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Deductibility of advice fees
Tax deduction is sometimes overstated

A few weeks ago, I reviewed circumstances under which financial advisory fees are tax deductible and Canada Revenue Agency's (CRA) official interpretation of the provisions permitting this deduction. This week, trends in the financial advisory and money management industry are applied to the basic rule to highlight some of the tax risk that may exist.

Before I dig into this topic, I should clarify that I am no tax expert but will offer my view on some industry structures that may pose some risk.

Bundled and 'free' services

Wrap programs generally offer a standard package of investor profiling, portfolio construction, and ongoing monitoring and rebalancing. For this, most sponsors charge a rich fee. Some, however, then make other professional services available to the client for no additional charge. Does it seem reasonable to provide such services - which would normally cost hundreds of dollars per hour - at no charge? No, it doesn't.

Along that same line, some individual advisors offering both investment and financial planning advice may artificially boost the fee for investment advice while charging little or nothing for the other financial planning services.

Neither of these scenarios seems reasonable and, hence, are at risk if clients are deducting the full fees paid (for taxable investments). For clarity, the issue of time spent doing client work only comes into play when fees are paid to related persons (i.e. friends, relatives) but the type of work performed is always a key determinant of the extent of deductibility.

In the above hypothetical cases, clients could only deduct the portion of the total fee attributable to that incurred for "investment counsel" services - and only the portion thereof relating to taxable investments. Investment advice and administration are valuable services and surely a significant portion of the fee may be attributed to "investment counsel" services. However, the provision of other services may reduce the deductible portion of the total fee.

If legal and tax advice is provided in relatively small amounts, it may not be an issue. It could be chalked up to simply giving some "freebies" to good and loyal clients. But if the extent of additional "free" professional services provided is significant and the client treats the entire fee as an investment counsel fee, a good deal of tax risk may be present.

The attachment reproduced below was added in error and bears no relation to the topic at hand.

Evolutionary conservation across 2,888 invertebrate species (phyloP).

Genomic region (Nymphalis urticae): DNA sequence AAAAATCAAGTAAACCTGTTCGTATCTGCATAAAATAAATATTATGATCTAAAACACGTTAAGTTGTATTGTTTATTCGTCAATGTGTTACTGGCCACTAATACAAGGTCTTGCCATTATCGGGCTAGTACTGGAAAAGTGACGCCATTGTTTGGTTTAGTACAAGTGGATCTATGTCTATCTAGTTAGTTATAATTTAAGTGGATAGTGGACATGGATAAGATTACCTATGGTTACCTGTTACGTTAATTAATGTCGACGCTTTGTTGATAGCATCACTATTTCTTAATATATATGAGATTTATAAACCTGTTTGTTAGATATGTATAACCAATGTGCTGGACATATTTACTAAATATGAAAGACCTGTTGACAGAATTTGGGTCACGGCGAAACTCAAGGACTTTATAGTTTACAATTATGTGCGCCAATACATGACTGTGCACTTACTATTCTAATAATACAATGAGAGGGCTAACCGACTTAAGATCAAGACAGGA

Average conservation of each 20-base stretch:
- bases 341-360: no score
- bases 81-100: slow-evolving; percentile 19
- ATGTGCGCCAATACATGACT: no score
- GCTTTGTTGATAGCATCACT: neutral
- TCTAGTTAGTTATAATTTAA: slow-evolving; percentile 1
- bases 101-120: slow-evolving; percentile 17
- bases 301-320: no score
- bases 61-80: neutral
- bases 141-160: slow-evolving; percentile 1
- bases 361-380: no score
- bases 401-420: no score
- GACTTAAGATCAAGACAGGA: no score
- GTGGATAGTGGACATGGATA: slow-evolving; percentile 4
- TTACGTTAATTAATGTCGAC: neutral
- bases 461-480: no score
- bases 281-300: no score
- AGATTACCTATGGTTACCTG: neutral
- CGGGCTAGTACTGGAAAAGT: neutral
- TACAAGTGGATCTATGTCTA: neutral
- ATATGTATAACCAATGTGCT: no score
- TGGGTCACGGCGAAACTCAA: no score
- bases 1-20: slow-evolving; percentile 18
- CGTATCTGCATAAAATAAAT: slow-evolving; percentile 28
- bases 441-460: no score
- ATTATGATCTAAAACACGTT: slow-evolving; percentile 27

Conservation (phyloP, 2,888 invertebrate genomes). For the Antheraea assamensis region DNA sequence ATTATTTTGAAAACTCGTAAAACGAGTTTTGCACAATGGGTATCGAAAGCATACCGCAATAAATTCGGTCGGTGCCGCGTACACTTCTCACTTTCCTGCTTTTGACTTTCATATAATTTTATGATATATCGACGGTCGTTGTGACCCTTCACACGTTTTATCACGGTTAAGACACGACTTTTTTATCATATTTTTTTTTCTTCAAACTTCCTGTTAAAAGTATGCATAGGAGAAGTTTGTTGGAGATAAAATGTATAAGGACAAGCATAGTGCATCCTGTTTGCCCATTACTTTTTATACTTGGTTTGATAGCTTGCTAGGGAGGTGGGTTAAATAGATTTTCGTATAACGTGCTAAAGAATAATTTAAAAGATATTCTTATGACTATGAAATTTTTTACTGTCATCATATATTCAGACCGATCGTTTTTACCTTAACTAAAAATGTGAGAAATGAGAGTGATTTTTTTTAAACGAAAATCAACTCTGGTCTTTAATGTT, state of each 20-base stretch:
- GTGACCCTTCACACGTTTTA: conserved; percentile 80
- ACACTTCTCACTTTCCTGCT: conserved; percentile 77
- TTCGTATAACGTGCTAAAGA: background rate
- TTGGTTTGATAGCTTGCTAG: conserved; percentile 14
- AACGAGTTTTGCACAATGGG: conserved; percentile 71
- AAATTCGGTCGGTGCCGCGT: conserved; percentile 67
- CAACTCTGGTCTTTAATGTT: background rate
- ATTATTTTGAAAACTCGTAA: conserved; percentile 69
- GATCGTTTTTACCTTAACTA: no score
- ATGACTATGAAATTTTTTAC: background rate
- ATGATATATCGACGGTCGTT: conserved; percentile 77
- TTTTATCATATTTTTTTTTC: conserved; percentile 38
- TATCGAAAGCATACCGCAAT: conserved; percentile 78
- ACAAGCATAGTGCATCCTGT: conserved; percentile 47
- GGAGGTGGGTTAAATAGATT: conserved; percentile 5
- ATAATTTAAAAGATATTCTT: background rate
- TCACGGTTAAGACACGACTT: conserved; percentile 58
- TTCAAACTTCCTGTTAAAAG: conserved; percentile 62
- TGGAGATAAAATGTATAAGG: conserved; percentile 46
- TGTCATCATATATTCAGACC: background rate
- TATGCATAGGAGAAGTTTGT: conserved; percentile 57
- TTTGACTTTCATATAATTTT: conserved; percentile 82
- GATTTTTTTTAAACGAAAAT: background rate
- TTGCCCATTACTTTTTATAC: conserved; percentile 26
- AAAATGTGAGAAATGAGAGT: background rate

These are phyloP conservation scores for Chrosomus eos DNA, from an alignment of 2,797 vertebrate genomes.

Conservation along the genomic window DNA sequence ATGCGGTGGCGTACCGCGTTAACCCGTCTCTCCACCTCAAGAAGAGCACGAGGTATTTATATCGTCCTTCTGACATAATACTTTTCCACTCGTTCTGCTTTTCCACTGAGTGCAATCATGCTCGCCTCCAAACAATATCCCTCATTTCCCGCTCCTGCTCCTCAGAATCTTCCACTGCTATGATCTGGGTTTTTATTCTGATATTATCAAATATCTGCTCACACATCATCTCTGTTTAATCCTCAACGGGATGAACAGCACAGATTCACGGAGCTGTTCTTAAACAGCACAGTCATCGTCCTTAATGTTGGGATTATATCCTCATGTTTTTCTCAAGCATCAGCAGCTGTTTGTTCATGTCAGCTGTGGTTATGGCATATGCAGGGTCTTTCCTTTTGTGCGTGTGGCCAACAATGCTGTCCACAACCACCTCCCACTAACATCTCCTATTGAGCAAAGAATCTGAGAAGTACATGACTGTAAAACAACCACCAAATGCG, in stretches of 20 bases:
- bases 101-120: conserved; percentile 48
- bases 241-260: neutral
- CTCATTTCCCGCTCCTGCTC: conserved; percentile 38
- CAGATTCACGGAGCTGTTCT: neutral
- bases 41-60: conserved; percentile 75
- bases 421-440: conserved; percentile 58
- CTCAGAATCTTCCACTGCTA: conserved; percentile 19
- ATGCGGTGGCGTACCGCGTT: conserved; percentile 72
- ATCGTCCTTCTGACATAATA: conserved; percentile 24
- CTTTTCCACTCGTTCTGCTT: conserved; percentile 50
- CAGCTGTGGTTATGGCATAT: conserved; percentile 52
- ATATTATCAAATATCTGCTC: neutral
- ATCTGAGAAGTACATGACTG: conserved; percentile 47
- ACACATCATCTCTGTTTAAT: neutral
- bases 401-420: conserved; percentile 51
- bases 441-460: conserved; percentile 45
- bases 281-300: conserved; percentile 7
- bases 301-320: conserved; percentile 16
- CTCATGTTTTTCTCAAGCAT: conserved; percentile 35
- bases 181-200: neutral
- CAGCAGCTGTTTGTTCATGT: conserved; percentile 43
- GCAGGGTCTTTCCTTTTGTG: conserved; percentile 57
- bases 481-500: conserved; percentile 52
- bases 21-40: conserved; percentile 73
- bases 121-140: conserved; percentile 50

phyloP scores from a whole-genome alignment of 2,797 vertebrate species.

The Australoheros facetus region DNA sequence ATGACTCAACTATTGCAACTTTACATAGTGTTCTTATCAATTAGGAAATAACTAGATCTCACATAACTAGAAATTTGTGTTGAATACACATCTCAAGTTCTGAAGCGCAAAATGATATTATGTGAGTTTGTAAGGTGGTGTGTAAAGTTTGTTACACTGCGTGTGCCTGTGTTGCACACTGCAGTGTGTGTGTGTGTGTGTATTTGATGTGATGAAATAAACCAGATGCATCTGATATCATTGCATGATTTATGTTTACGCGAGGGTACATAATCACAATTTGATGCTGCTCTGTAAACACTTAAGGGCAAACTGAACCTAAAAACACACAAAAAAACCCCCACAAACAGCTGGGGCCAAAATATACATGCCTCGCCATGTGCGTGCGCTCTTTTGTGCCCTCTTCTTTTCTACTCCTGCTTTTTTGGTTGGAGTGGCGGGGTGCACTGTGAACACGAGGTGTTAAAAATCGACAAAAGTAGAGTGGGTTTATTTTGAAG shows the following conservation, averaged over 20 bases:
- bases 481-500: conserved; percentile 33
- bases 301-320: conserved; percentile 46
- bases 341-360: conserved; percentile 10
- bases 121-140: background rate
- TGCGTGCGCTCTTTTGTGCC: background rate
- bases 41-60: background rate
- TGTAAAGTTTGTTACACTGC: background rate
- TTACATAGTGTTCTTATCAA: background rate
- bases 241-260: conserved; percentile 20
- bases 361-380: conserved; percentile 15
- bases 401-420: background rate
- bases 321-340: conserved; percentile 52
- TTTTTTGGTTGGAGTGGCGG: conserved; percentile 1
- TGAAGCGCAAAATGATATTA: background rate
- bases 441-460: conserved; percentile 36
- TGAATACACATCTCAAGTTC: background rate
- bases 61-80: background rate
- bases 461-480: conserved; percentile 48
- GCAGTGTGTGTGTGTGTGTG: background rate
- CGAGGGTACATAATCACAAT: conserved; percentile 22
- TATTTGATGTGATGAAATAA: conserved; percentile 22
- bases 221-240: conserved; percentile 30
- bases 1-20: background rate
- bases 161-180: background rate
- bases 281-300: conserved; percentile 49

Fee loading

Another situation that I've encountered over the years relates to charging a disproportionate amount of investment counsel fees in such a way as to maximize the deductibility. In other words, in a family situation, fees may be loaded up on the family member in the highest tax bracket and/or charged to taxable accounts. Again, in my view, this does not pass the reasonableness test since certain parties or accounts are being overcharged merely in an effort to increase a tax deduction. This is seemingly a dangerous practice.

Other considerations

It seems to me that since most wraps charge a base fee for most of the actual investment counsel activities that the extra fees added by advisors would be at risk of being mostly non-deductible. My reasoning relates to what the advisors are actually doing for that extra fee (i.e. doing more non-investment activities and/or gathering more assets). However, I'm told that this is unlikely to be a tax risk to clients. The management contract signed by wrap clients is with the wrap sponsor or investment dealer - and it covers only investment advice and administration (i.e. "investment counsel") services. Hence, from a practical point of view, there is seemingly little tax risk in this type of situation.

Surely, the work done by an advisor in a particular case will largely influence the assessment. Also, the structure of fees may have an impact as well. Whatever the case, there appears to be enough uncertainty that advisors should either refer clients to their tax advisors or get some advice themselves on the deductibility of the fees charged to clients in specific instances.

Dan Hallett, CFA, CFP is the President of Dan Hallett & Associates Inc. in Windsor Ontario. DH&A is registered as Investment Counsel in Ontario and provides independent investment research to financial advisors. He can be reached at dha@danhallett.com
 
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